Robert Stone, a local doctor and member of Physicians for a National Health Program, oversees a handful of protesters of the Senate health care bill in Bloomington, Ind., on Monday, June 26, 2017. (Chris Howell/The Herald-Times via AP)

Most people are focused on how many people would lose insurance under the Senate health-care bill compared with current law: an estimated 22 million, according to the new Congressional Budget Office analysis. But the report digs deeper into the kind of insurance that people, especially poor people, would be able to access -- and finds that it would be so financially burdensome with high deductibles that many people would choose not to sign up.

Trump has criticized the insurance offered in the exchanges -- not only for sky-high premiums, but also because "deductibles are so high that it is practically useless."

Because of fundamental changes in how the Senate bill would provide support to people, those deductibles are virtually guaranteed to grow.

The Senate bill proposes providing federal assistance for premiums based on a benchmark plan that is fundamentally less generous than the status quo. What that means is that the assistance is calculated based on a plan that shifts a greater portion of health-care costs onto the person through deductibles, co-pays and other out-of-pocket costs. The bill also winds down federal payments that had significantly brought down lower-income Americans' share of their deductibles and co-pays.

Here's how the CBO explains it: A 40-year-old who makes $26,500 a year in the year 2026 would pay an annual premium of $1,700 under the current law, for a plan that covers 87 percent of their health-care costs. That same person would pay an annual premium of $1,600 a year -- slightly lower -- but for a plan that picks up only 58 percent of their health-care costs.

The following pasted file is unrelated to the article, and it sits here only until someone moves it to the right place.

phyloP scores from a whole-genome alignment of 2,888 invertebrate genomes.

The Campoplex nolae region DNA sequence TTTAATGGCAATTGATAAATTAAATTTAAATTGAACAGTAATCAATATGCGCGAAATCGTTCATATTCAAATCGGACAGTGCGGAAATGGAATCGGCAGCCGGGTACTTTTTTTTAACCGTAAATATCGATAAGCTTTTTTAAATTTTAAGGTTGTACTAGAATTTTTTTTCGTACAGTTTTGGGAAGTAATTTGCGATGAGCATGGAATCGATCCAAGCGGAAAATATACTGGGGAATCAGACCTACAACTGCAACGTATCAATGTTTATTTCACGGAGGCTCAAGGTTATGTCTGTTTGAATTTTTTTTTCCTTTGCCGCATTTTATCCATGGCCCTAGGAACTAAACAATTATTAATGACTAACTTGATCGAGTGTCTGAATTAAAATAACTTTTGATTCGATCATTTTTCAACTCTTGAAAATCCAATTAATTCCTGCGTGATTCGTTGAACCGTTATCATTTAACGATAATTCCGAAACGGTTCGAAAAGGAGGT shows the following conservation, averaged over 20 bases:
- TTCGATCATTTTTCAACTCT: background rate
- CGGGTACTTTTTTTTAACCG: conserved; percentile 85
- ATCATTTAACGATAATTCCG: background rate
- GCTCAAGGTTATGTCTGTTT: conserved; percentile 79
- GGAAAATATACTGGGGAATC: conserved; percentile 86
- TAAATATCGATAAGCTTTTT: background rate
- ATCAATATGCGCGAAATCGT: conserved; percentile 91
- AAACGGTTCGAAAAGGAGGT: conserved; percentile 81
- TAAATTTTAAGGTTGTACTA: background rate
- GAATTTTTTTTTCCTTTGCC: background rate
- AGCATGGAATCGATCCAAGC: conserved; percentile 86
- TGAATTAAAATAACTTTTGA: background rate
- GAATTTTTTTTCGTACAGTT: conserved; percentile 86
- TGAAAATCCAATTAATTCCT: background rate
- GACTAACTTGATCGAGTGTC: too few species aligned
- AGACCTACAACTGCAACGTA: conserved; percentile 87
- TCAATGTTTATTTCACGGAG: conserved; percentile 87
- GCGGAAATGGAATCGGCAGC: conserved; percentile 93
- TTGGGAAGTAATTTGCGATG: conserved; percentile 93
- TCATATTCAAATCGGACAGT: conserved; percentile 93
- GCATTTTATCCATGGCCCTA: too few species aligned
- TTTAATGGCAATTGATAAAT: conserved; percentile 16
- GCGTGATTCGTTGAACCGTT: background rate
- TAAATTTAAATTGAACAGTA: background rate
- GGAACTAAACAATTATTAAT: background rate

Another change the bill makes is to extend the premium assistance to people who make less than the federal poverty level, while effectively phasing out the Medicaid expansion that allowed adults with incomes up to 133 percent of the federal poverty level to be eligible. Today, in states that expanded Medicaid, eligible people would typically pay no premiums and have few out-of-pocket costs. Since states probably will curtail their Medicaid enrollment as they face budgetary pressures, this would leave a growing number of poor people the option to buy their own insurance with the tax credits.

But health policy experts have been skeptical about whether that insurance would be attractive to people.

Here's how the CBO described the conundrum for someone who makes $11,400 a year in 2026: They would benefit from tax credits and pay only $300 a year in premiums for their insurance. But their deductible would be more than half their annual income. Buying a more generous plan -- with a deductible that is a third of that person's income -- would cost $1,700 a year.

"Many people in that situation would not purchase any plan ... although some people with assets to protect or who expect to have high use of health care would," the Congressional Budget Office report states.

Translation: Healthy people who don't think they'll use health care much won't bother signing up, seeing that they'd be on the hook for thousands of dollars of medical costs even if they had insurance. And that means mostly sick people will be motivated to sign up for insurance -- a pattern that insurers have complained makes the business of selling insurance untenable.

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